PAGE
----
BY MARSHA MCCULLOCH, MS, RD
Add holistic approaches to your arsenal Glaucoma is a sneaky eye disease. It gradually erodes your vision and can ultimately result in blindness but has no early symptoms. Prescription eye drops and surgery can help slow vision loss but don’t cure the disease. The good news: Nutrition and lifestyle strategies may give you an edge in fighting glaucoma.
Get the Facts It’s estimated that more than 2 percent of Americans age 40 or older have glaucoma, but about half of them don’t know they have it. Without regular eye exams, the disease can go undetected until significant peripheral (side) vision is lost. The cause of glaucoma is unclear, but it tends to run in families. Glaucoma damages the eye’s optic nerve, which sends visual images to your brain. This damage can be caused by high fluid pressure within the eye. Standard medical treatments for open-angle glaucoma—the most common form of the disease—are primarily aimed at lowering pressure within the eye. Growing research suggests meditation and certain foods, supplements, and exercise may help lower eye pressure or combat glaucoma in other ways.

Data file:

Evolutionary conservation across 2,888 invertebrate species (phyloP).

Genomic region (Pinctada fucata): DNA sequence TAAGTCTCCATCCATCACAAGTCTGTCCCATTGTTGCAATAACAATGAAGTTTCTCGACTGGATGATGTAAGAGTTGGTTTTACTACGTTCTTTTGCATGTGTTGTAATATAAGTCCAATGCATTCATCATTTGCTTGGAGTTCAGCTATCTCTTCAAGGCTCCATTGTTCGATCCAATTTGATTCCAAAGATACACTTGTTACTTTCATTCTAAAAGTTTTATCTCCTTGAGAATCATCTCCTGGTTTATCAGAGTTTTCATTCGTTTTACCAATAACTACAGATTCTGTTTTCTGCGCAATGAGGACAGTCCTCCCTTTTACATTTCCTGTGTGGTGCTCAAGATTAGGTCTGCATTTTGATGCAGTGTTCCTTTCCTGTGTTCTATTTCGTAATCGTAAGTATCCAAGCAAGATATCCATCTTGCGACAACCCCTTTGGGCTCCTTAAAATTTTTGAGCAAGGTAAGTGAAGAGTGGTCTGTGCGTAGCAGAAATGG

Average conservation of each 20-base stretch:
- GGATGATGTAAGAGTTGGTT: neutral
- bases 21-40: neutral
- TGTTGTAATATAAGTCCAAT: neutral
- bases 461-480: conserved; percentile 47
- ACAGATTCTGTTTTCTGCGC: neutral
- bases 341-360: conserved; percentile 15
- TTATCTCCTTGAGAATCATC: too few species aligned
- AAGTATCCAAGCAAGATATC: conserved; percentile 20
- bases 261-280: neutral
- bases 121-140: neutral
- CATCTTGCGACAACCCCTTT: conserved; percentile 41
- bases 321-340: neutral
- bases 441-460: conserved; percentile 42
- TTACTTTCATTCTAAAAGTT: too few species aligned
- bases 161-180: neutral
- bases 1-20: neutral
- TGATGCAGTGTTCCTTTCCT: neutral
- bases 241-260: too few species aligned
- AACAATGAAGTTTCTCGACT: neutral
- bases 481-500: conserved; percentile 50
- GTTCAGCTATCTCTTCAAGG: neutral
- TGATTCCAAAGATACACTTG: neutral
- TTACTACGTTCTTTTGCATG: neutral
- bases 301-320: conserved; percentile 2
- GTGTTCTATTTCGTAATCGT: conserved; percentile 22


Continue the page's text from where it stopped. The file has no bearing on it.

Nourishing Eyes Eating at least one-and-a-half daily servings of green leafy vegetables—such as kale, spinach, and collard greens—was linked with a 20 to 30 percent lower risk of glaucoma in a large study. These veggies are naturally rich in nitrates, which your body converts to nitric oxide. This gaseous molecule may help lower eye pressure by improving fluid drainage in your eyes. In fact, a nitric-oxide releasing compound is used in a new glaucoma eye drop. Other aspects of good nutrition may also help. Higher intake of omega-3 fats—such as from salmon and sardines— continued on page 22 www.tas teforl i fe.com
MARCH 201 9
1/31/19 10:34 AM